The innocence project . BBC One, Thursdays, 8pm
It is a good time for The Innocence Project . The new BBC drama series about miscarriages of justice has been launched in an increasingly punitive political climate, when significant legislative encroachments are being made on the due process rights of the accused in criminal trials.
The central character is charismatic law lecturer Jon Ford (or "Ford", as his students call him). Deep down, every legal academic wants to be like him. He and his students investigate possible wrongful convictions and refer them to the Criminal Cases Review Commission, the independent public body established in 1997.
The work carried out by Ford's team exposes many of the flaws that can occur in the criminal justice system - the lying witness; the undisclosed statement; the unreliable forensic evidence; the convict-at-all-costs prosecutor. All these factors, and more, can and do lead to wrongful convictions - on television and in real life.
In real life, however, it is questionable whether this investigative work should really be left to students to perform on a voluntary basis. Is the exposure of wrongful convictions not too serious and weighty a task for undergraduates? Is it fair to allow students the luxury of dealing with real-life "case studies", in essence to enhance their own educational experience at the expense of their unfortunate "clients" languishing in jail? Is it right to foster what may well be a false hope for the families of those incarcerated that the students will find some miraculous missing link to bring about the immediate release of their loved ones? Now that cuts in legal aid are making the work of defence lawyers increasingly difficult, would it not be preferable to campaign against restrictions on the rights of the accused and to lobby for more resources during the trial process to prevent miscarriages occurring in the first place?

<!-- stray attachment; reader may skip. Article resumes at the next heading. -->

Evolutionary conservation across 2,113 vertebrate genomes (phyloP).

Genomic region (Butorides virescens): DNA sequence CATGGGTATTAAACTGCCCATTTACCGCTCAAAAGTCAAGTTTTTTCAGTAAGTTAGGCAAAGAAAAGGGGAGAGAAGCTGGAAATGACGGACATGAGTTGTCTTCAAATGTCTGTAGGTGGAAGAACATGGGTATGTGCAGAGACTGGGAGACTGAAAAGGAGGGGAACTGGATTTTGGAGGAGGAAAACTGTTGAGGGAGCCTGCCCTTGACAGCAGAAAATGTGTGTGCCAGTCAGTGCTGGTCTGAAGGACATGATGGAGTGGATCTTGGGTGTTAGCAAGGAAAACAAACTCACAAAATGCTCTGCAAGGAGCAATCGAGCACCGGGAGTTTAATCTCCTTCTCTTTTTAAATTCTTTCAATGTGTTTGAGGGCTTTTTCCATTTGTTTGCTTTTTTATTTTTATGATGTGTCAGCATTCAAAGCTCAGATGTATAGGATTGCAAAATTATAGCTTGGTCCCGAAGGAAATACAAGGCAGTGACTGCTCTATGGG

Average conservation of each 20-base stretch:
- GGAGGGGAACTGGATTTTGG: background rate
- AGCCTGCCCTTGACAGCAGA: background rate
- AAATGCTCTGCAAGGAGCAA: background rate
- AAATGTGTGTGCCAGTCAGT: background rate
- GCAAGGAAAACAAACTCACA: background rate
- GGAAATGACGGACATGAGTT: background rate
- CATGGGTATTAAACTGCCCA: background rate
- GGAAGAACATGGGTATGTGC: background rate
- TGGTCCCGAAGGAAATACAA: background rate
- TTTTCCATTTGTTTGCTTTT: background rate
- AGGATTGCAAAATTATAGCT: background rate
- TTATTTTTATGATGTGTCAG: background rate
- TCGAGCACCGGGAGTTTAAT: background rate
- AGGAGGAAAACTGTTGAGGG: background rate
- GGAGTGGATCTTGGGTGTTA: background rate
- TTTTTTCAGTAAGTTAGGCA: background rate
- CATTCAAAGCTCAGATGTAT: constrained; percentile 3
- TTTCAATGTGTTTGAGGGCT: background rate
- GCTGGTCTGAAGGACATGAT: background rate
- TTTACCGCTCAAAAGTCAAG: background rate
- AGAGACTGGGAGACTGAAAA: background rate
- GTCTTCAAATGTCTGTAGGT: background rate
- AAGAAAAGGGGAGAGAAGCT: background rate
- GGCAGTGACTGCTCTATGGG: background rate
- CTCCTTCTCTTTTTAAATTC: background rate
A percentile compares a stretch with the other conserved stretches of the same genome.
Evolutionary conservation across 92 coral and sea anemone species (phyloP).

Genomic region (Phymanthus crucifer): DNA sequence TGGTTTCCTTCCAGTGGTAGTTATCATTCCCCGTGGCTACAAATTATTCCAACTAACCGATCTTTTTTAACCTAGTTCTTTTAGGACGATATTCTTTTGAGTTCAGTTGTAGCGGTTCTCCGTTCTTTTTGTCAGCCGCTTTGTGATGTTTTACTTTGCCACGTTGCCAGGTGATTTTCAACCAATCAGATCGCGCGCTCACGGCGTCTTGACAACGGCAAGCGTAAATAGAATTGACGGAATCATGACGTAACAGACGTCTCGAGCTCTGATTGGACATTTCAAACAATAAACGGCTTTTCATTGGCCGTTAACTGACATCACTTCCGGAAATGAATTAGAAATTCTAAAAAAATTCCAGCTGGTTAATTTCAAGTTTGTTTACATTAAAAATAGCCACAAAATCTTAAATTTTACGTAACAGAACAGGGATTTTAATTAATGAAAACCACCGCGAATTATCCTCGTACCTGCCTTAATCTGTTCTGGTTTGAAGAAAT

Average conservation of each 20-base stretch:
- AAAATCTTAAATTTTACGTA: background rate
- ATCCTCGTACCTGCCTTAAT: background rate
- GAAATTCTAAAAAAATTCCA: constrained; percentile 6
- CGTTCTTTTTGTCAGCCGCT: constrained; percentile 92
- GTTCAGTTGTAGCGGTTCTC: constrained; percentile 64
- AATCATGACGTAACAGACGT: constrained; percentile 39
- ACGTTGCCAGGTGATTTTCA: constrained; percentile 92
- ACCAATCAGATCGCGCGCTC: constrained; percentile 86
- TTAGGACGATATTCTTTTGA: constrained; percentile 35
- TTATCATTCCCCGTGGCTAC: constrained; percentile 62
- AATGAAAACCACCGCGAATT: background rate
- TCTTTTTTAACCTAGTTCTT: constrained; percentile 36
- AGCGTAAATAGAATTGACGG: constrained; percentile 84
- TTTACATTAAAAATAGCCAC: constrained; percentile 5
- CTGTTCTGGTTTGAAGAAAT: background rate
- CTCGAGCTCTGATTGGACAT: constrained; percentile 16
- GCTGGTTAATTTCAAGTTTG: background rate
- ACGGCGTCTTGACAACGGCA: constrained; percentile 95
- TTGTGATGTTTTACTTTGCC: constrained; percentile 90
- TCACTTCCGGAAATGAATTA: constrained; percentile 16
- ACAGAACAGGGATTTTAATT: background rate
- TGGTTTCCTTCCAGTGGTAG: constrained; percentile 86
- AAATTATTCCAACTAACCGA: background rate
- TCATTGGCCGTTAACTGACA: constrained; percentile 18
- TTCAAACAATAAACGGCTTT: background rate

These important questions are left unanswered by the programme. But they are relevant because the concept on which The Innocence Project is based is a reality in many law schools. The original Innocence Project, established at the Cardozo School of Law in New York, has had immense success in reopening cases where people were unjustly convicted. Since the inception of the Cardozo model, clinical legal education programmes have been developed at many other university law schools (in the US, law is taught at postgraduate level). Not only have these projects exposed miscarriages of justice and saved many convicted prisoners from execution, but they have also led to the passing of vital American legal reforms to strengthen the rights of accused persons.
Of course, long before innocence projects were instituted, thousands of convictions were routinely quashed in the courts every year. Most potential miscarriages of justice continue to be resolved through the normal appeal process. Despite this, some wrongful convictions remain undetected - and are increasingly likely to occur the more restrictions are placed on the fundamental rights of accused persons. The Innocence Project does not address the key issues of due process rights and of properly resourced professional legal representation. Nor does it ask the really hard question: whether undergraduates such as Ford's, no matter how hard-working or talented, should really have the job of exposing miscarriages of justice.
Ivana Bacik is Reid professor of criminal law at Trinity College Dublin.